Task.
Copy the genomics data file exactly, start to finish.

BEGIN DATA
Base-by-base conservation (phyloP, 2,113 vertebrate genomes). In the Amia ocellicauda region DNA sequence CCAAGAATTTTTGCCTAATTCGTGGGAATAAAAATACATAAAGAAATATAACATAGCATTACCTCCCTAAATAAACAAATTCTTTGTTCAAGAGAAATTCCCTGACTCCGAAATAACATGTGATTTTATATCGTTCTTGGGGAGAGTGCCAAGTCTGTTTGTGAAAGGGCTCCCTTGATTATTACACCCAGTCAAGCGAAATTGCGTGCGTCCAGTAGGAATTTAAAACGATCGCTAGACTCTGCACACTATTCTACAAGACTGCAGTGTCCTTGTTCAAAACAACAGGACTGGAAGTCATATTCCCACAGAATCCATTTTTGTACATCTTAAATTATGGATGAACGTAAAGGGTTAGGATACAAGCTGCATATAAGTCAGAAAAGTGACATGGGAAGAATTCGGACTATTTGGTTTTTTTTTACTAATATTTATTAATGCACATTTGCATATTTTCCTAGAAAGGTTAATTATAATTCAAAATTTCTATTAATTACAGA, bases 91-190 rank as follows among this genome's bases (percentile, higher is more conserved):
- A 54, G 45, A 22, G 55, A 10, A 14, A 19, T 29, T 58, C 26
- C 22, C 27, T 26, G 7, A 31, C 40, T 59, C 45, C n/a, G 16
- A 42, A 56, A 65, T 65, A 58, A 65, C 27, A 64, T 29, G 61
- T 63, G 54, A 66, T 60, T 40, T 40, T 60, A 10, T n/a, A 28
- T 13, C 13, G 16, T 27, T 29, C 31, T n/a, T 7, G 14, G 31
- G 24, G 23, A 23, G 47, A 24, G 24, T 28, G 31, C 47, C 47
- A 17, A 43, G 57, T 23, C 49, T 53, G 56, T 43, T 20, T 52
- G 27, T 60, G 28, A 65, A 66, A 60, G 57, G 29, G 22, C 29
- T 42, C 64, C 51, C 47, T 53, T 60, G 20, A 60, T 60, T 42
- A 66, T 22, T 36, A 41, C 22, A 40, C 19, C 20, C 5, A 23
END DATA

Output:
Base-by-base conservation (phyloP, 2,113 vertebrate genomes). In the Amia ocellicauda region DNA sequence CCAAGAATTTTTGCCTAATTCGTGGGAATAAAAATACATAAAGAAATATAACATAGCATTACCTCCCTAAATAAACAAATTCTTTGTTCAAGAGAAATTCCCTGACTCCGAAATAACATGTGATTTTATATCGTTCTTGGGGAGAGTGCCAAGTCTGTTTGTGAAAGGGCTCCCTTGATTATTACACCCAGTCAAGCGAAATTGCGTGCGTCCAGTAGGAATTTAAAACGATCGCTAGACTCTGCACACTATTCTACAAGACTGCAGTGTCCTTGTTCAAAACAACAGGACTGGAAGTCATATTCCCACAGAATCCATTTTTGTACATCTTAAATTATGGATGAACGTAAAGGGTTAGGATACAAGCTGCATATAAGTCAGAAAAGTGACATGGGAAGAATTCGGACTATTTGGTTTTTTTTTACTAATATTTATTAATGCACATTTGCATATTTTCCTAGAAAGGTTAATTATAATTCAAAATTTCTATTAATTACAGA, bases 91-190 rank as follows among this genome's bases (percentile, higher is more conserved):
- A 54, G 45, A 22, G 55, A 10, A 14, A 19, T 29, T 58, C 26
- C 22, C 27, T 26, G 7, A 31, C 40, T 59, C 45, C n/a, G 16
- A 42, A 56, A 65, T 65, A 58, A 65, C 27, A 64, T 29, G 61
- T 63, G 54, A 66, T 60, T 40, T 40, T 60, A 10, T n/a, A 28
- T 13, C 13, G 16, T 27, T 29, C 31, T n/a, T 7, G 14, G 31
- G 24, G 23, A 23, G 47, A 24, G 24, T 28, G 31, C 47, C 47
- A 17, A 43, G 57, T 23, C 49, T 53, G 56, T 43, T 20, T 52
- G 27, T 60, G 28, A 65, A 66, A 60, G 57, G 29, G 22, C 29
- T 42, C 64, C 51, C 47, T 53, T 60, G 20, A 60, T 60, T 42
- A 66, T 22, T 36, A 41, C 22, A 40, C 19, C 20, C 5, A 23